Health tech firm Vatic is launching an on-the-spot-result saliva test to identify current COVID-19 infections, as well as who is infectious and can pass on the virus.
A swab is used to collect saliva from inside of the user’s cheek and pooled saliva under the tongue. The saliva from the swab is then mixed with an ‘extraction buffer’ in a tube and drops of the resulting solution are released on to the lateral flow device.
Paired with an app, the technology will provide documented proof of a negative result or non-infectious status. The user scans their test result and the app will log whether the user is infectious or not and the time of test.
The test will be ‘CE Marked’ for safety assurance and available to buy in January.
WHY IT MATTERS
The KnowNow COVID-19 test claims to be unlike other lateral flow tests because it looks for the spike protein on the surface of the virus and detects the virus by mimicking the properties of a human cell, ‘tricking’ the virus into reacting with it, and thereby displaying a measure of infectivity.
The test is specifically developed to use saliva rather than nasopharyngeal or nasal swabs and provides results in 15 minutes without the need for additional equipment.
Vatic say it is deployable as a frontline screening tool that can detect infection in symptom-free people and has the ability to identify infectious people early.
Alex Sheppard, CEO at Vatic told MobiHealthNews: "The three social activity areas that will benefit most are: workplace - logistics, manufacturing, food supply and key workers; travel - airport screening for travel and test to release protocols; and events, once we are past the lockdown period – whether industry or culture to unlock safe spaces for gatherings.
"In the future, with an additional regulatory approval, self-testing could be available online/ in retail to empower more people to know their infectiousness status through regularly screening themselves."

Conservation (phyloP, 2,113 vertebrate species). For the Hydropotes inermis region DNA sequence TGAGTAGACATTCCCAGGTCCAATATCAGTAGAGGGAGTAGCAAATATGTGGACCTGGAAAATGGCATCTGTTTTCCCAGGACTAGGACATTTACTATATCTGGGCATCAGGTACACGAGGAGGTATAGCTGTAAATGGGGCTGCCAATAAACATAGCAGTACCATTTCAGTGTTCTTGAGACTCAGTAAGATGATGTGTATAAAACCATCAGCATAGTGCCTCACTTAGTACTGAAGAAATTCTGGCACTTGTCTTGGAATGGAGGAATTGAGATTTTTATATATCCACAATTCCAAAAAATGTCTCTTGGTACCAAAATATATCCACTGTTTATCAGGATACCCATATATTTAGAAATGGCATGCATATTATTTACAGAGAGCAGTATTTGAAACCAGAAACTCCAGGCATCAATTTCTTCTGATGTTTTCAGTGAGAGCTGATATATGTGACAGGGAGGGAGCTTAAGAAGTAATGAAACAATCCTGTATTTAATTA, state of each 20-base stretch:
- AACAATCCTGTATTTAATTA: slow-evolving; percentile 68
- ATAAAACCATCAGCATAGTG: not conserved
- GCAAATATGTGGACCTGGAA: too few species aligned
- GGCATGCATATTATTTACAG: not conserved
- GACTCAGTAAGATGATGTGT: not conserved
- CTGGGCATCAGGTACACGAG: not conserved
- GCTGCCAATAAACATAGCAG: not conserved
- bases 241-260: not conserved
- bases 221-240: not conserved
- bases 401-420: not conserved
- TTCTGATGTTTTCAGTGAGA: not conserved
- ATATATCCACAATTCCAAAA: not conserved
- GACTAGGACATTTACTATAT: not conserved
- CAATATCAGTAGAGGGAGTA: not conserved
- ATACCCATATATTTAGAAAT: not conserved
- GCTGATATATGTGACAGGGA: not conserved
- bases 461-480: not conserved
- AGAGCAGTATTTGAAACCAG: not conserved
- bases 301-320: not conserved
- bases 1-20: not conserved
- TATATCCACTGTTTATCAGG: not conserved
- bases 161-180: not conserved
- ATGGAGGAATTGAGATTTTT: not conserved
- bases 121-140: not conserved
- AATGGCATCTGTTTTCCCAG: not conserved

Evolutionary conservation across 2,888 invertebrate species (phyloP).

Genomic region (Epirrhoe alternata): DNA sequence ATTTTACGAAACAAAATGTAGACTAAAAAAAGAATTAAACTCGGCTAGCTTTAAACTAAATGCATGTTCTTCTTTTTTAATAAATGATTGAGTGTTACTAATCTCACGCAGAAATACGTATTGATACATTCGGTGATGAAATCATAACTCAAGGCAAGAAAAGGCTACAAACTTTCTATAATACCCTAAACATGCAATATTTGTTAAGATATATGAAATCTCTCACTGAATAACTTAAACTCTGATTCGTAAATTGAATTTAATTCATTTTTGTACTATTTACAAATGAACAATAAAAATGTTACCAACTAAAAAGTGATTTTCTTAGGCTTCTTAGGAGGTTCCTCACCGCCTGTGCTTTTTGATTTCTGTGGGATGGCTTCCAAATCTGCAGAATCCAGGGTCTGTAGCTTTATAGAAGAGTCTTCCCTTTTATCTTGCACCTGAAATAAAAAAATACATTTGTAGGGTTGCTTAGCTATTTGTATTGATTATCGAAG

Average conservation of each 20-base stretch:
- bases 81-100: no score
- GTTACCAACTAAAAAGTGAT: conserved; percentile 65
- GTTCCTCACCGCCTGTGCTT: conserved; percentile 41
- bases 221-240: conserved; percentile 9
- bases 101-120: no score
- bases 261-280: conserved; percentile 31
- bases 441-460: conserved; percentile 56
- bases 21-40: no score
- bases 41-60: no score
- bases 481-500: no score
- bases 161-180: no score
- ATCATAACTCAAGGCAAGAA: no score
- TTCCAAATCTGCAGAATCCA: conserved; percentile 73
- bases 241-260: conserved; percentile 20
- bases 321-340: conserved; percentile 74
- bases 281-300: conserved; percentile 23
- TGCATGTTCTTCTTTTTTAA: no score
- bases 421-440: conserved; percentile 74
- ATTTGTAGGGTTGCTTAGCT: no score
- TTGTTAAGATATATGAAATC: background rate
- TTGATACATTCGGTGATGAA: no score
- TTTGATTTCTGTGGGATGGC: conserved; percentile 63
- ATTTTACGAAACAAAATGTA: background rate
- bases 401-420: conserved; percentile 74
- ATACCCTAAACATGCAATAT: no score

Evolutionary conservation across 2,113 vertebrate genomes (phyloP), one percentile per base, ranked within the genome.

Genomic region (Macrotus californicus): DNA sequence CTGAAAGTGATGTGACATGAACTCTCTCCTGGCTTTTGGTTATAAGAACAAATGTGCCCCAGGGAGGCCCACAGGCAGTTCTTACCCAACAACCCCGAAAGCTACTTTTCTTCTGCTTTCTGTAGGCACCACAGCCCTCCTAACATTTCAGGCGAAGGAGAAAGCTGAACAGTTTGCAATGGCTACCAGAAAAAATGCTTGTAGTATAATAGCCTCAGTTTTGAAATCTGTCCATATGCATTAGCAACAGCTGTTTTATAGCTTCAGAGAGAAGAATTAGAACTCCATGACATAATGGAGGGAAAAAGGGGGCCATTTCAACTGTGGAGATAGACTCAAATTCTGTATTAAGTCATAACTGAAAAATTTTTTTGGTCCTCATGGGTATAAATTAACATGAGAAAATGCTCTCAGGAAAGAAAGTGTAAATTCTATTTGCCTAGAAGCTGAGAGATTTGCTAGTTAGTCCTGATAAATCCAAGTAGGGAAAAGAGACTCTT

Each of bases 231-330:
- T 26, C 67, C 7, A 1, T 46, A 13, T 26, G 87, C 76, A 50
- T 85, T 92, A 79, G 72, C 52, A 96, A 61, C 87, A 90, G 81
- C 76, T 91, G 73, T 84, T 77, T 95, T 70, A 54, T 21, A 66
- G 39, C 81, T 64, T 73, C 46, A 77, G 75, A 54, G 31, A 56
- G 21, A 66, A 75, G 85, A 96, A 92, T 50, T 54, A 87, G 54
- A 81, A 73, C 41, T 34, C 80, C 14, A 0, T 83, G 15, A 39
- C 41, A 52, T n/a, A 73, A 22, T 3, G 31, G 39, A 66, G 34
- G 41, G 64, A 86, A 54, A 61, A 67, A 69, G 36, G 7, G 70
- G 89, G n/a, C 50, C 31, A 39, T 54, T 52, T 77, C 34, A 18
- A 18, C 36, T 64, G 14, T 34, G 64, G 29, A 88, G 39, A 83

THE LARGER CONTEXT
As new cases of the coronavirus variant continue to rise rapidly, chief medical officer for England, Professor, Chris Whitty told BBC Breakfast that the next few weeks will be "the worst" of the pandemic for the NHS.
Despite 2.4 million vaccines being administered to two million people in the UK, during a visit to a vaccine centre in Bristol today, prime minister, Boris Johnson stressed that the vaccine programme shouldn't breed complacency and that following the existing rules is more important than tightening them.
Testing also still remains an integral part of containing the virus; a COVID-19 test management software launched for UK schools following the announcement of coronavirus testing for schools and colleges from the first week of January.
ON THE RECORD
Sheppard explained to MobiHealthNews: "[The test is different] in two ways. Firstly, this is the first infectiousness test; the mechanism underpinning the test mimics the means through which the virus interacts with the surface of a human cell in order to detect it - meaning this test is the only one of its kind globally and can identify infectious people before they become a danger to others (often 2/3 days before symptom onset). This highly unusual, differentiated detection method is based on a patent filed in the UK last year.
"Secondly, it‘s saliva-based testing. The test works with a salivary/ mouth swab, meaning it's minimally invasive and thereby more amenable to regular screening protocols which are essential to restore more normal economic functions. Most other tests need more invasive nasopharyngeal or anterior nasal swabs as the only type of sample that will work."
Vatic co-founder and chief technology officer, Dr Mona Kab Omir, said: “The more we can encourage and enable regular testing across the population - giving people clarity about whether they are infected (and, critically, infectious), the quicker our lives will start to look more ‘normal’. Where a typical antigen test identifies the presence of harmless viral matter, our test identifies the infectiousness of the people who are tested. Significantly, the detection methodology underpinning the test is immune to potential mutation of the virus in the future, unlike tests based on antibodies.”